The Fourth Industrial Revolution

The Fourth Industrial Revolution

Book - 2016
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Random House, Inc.
World-renowned economist Klaus Schwab, Founder and Executive Chairman of the World Economic Forum, explains that we have an opportunity to shape the fourth industrial revolu­tion, which will fundamentally alter how we live and work.

Schwab argues that this revolution is different in scale, scope and complexity from any that have come before. Characterized by a range of new technologies that are fusing the physical, digital and biological worlds, the developments are affecting all disciplines, economies, industries and governments, and even challenging ideas about what it means to be human.

Artificial intelligence is already all around us, from supercomputers, drones and virtual assistants to 3D printing, DNA sequencing, smart thermostats, wear­able sensors and microchips smaller than a grain of sand. But this is just the beginning: nanomaterials 200 times stronger than steel and a million times thinner than a strand of hair and the first transplant of a 3D printed liver are already in development. Imagine &;smart factories&; in which global systems of manu­facturing are coordinated virtually, or implantable mobile phones made of biosynthetic materials.

The fourth industrial revolution, says Schwab, is more significant, and its ramifications more profound, than in any prior period of human history.
He outlines the key technologies driving this revolution and discusses the major impacts expected on government, business, civil society and individu­als. Schwab also offers bold ideas on how to harness these changes and shape a better future&;one in which technology empowers people rather than replaces them; progress serves society rather than disrupts it; and in which innovators respect moral and ethical boundaries rather than cross them. We all have the opportunity to contribute to developing new frame­works that advance progress.

Baker & Taylor
The founder of the World Economics Forum reveals an imminent, unprecedented technological revolution in all venues of the physical, digital, and biological worlds that is fundamentally changing how ordinary people live and work.

Book News
In this plain-language overview for general readers and others, author Klaus Schwab, founder and executive chairman of the World Economic Forum, describes transformative technologies that are poised to trigger the next economic and social revolution. In the first part of the book, he explains basics of emerging technologies that combine materials science, digital technologies, and biology, such as artificial intelligence, drones, DNA sequencing, 3D printing, nanomaterials, and smart factories. In the second part, he predicts the future impact of this new industrial revolution on business and the economy, social inequality, and individuals, at both the national and global scales. He points to coming changes in employment and the evolving nature of work, consumer expectations and new business operating models, international security, and the management of public and private information. Of special interest is a discussion of the impact of the new industrial revolution on income inequality and the middle class. The book also provides about 40 pages of appendices giving brief notes on the positive and negative impacts and future directions of 23 emerging technologies, such as implantable technologies, smart cities, driverless cars, Big Data, and artificial intelligence. Annotation ©2017 Ringgold, Inc., Portland, OR (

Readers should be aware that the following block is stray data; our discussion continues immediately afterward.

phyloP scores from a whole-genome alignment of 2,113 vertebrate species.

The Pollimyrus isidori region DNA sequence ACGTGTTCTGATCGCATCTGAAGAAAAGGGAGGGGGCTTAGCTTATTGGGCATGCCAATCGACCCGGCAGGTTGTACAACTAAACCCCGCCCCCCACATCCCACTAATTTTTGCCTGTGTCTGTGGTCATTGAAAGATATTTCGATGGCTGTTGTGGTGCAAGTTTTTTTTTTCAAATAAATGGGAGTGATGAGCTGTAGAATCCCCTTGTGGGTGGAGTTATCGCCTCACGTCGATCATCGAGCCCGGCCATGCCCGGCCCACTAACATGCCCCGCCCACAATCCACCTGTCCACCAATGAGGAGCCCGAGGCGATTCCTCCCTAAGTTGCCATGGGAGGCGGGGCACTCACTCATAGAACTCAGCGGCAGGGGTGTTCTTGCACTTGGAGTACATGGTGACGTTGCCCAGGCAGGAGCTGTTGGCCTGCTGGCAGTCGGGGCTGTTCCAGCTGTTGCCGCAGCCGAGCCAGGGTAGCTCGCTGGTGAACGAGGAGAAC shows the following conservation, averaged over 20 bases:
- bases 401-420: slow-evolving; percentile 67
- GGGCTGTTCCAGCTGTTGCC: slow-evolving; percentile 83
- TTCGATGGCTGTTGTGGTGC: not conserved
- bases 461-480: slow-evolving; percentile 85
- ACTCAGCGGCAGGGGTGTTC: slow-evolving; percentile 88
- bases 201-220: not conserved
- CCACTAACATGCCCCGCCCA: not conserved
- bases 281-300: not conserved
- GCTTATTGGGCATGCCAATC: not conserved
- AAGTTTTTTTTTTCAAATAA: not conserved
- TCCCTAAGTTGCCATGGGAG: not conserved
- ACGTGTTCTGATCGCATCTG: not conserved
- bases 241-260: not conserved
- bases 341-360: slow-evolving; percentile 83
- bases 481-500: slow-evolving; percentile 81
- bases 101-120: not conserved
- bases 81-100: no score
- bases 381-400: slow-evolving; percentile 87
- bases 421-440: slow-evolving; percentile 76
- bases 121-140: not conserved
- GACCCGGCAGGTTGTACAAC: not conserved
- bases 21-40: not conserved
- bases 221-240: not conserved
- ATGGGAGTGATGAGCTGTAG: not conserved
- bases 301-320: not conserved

& Taylor

The founder and executive chairman of the World Economics Forum reveals an imminent, unprecedented technological revolution in all venues of the physical, digital and biological worlds that is fundamentally changing how everyday people live and work. Illustrations.

Publisher: New York : Crown Business, [2016]
Edition: First U.S. edition
ISBN: 9781524758868
Branch Call Number: 338.064 SCH
Characteristics: viii, 184 pages : illustrations ; 22 cm


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Apr 01, 2019

A good book, but I kept noticing that the writer doesn't have the concept of Techno-Cycles, or for that matter any notion that the economy is cyclic and that there are four major contributors to that cyclic activity, the Hog, Business, Baby Bust (Maybe) and Tehcnocyles at 2, 5 -7, 20, and 40 years.

His analysis is therefore weakened greatly, but it is still a good jumping off point.

I read this in support of my moral philosophy in process Das Nerdal that posits that the limiting factor on economic production is now the supply of nerds.


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